After reviewing the final environmental impact report on the proposed Grayson Power Plant renovation project, the Glendale Water & Power Commission voted Monday to recommend that City Council take no action on the report and instead test the renewable-energy market for additional alternatives.
Commissioners are asking that instead of certifying the final impact report, which is expected to be discussed during a council meeting on April 10, city officials should issue a Request For Information, or RFI, that would collect a draft of renewable alternatives for Grayson from various firms within 90 days.
If a proposal returns with a drastically different alternative from those already listed in the utility’s final environmental impact report, the report would be recirculated.
The impetus for seeking additional alternatives is to know whether the facility’s carbon footprint could “continue to be lowered,” Commissioner Sarojini Lall said.
“I want to see our city on the forefront of innovation. I feel like the tail was kind of wagging the dog here, and it would not surprise me that, at the end of this process, we end up with a combination gas-fired plant with some significant battery storage. But I just think we need to have another look [at alternatives],” she said.
According to Steve Zurn, general manager of Glendale Water & Power, utility officials will send the RFI to a list of consulting firms, which will then submit alternatives from which the City Council can select. Firms will have 90 days to return with responses that incorporate the Grayson project’s goals.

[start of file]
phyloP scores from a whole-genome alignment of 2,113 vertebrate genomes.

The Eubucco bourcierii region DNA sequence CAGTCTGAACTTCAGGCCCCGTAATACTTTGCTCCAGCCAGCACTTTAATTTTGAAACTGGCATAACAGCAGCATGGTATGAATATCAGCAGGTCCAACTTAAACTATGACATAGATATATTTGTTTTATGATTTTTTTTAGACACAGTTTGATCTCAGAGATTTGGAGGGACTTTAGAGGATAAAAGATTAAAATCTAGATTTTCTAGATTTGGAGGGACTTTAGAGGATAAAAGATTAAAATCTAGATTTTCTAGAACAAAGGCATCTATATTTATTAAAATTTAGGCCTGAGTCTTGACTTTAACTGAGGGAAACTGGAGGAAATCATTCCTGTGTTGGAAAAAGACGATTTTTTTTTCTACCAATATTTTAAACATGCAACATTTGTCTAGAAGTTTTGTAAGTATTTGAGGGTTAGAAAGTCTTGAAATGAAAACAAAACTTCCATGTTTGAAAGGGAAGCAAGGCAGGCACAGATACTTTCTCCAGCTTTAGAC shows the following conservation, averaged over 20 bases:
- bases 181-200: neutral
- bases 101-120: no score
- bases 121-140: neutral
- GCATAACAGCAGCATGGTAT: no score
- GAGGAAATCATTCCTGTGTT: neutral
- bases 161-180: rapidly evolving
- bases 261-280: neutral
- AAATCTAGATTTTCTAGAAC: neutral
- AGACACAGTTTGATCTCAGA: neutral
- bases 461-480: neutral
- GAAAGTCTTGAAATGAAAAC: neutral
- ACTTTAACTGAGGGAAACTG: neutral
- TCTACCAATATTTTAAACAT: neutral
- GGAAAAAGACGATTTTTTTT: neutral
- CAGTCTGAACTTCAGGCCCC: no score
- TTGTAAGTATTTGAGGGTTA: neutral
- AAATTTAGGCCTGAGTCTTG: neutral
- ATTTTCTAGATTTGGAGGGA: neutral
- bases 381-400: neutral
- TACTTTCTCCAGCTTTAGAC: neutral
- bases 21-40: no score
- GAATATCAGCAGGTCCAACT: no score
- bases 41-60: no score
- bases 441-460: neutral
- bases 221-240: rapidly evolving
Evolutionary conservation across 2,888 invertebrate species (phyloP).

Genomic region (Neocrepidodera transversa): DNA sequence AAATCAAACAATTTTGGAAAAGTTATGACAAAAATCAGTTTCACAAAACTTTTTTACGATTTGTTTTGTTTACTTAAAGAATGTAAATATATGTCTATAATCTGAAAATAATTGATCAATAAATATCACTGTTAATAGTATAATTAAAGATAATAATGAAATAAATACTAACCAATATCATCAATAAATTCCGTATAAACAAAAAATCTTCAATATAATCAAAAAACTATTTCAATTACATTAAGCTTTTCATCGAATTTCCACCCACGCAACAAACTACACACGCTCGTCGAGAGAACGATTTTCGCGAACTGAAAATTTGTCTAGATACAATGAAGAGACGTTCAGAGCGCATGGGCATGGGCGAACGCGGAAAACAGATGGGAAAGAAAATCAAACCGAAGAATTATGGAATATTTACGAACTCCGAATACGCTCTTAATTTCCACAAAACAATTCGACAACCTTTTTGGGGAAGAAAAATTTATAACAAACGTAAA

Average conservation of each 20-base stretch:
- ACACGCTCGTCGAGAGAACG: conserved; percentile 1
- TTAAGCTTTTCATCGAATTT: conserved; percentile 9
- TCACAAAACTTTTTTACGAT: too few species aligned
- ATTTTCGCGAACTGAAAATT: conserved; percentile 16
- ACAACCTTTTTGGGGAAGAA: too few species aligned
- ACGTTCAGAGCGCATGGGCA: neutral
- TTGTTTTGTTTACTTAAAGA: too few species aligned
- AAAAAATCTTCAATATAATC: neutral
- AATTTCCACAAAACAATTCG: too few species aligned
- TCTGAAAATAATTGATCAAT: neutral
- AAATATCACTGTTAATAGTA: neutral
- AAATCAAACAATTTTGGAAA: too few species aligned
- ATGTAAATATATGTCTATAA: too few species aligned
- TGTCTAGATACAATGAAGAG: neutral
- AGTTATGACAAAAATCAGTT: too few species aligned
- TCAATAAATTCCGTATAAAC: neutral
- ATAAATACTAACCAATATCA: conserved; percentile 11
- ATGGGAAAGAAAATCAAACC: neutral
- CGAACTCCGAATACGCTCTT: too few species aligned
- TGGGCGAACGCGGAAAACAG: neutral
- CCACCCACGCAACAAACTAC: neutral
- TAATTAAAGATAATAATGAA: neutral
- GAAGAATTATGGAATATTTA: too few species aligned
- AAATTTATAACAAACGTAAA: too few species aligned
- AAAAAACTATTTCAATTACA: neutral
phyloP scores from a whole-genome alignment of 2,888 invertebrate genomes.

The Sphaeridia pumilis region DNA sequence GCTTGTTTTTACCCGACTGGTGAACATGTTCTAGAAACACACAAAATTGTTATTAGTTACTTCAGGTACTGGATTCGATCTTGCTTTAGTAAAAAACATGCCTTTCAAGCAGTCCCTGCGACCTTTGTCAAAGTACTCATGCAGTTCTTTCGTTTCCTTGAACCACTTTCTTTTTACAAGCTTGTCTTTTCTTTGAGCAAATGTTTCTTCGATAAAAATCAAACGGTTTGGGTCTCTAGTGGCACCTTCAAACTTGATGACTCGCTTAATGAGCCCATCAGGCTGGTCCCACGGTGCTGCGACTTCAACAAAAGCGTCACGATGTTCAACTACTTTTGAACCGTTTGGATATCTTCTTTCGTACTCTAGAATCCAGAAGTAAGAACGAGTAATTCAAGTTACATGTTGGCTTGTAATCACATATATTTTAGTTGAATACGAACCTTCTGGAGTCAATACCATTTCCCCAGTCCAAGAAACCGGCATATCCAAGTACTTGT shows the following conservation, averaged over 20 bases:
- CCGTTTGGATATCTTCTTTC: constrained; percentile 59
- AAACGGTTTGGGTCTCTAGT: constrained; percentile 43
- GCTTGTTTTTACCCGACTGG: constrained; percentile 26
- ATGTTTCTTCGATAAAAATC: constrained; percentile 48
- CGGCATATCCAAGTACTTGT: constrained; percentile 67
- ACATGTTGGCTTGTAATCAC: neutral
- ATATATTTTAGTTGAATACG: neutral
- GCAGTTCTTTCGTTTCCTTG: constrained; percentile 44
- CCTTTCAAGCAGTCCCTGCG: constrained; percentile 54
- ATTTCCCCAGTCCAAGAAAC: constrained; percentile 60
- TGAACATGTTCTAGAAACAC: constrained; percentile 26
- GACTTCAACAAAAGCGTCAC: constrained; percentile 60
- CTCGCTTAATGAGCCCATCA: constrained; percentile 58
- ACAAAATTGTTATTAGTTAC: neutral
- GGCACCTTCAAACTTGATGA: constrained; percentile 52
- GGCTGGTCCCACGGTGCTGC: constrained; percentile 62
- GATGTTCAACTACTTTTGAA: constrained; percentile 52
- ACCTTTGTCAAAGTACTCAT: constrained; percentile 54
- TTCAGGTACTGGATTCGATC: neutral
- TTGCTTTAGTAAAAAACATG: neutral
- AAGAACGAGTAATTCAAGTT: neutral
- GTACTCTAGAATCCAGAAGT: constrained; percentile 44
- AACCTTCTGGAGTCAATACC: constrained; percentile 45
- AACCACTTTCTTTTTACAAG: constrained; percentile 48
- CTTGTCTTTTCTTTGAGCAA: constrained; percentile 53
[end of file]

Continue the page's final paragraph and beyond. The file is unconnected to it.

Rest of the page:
The utility is pursuing a $500-million renovation of the nearly 80-year-old, gas-powered plant, which Zurn said at the recent meeting and many times prior is currently insufficient and unreliable with seven of its eight electrical-generation units in need of replacement.
Zurn reiterated to the commission that further delay of the project is “not an option” because an upcoming air-quality risk assessment of Grayson by the South Coast Air Quality Management District could result in a plant shutdown if the Glendale utility does not begin to mitigate its pollution by 2020.
“I’m not willing to gamble on unproven technology or some combination of a bunch of factors coming together in order to make sure that we provide power,” Zurn said. “Reliability means having sufficient resources in place — renewable or nonrenewable — to get us the type of power we need when we need it under any circumstance.”
Michael Weber, principal scientist with consultant Stantec, said during his presentation on the Grayson project’s final environmental impact report that the “other alternatives” considered in the study — such as power plant sites, rooftop solar distribution, generation technology, fuel and power-plant cooling alternatives — were found to be either not feasible, would result in a higher magnitude of environmental impacts or did not meet the project’s objectives.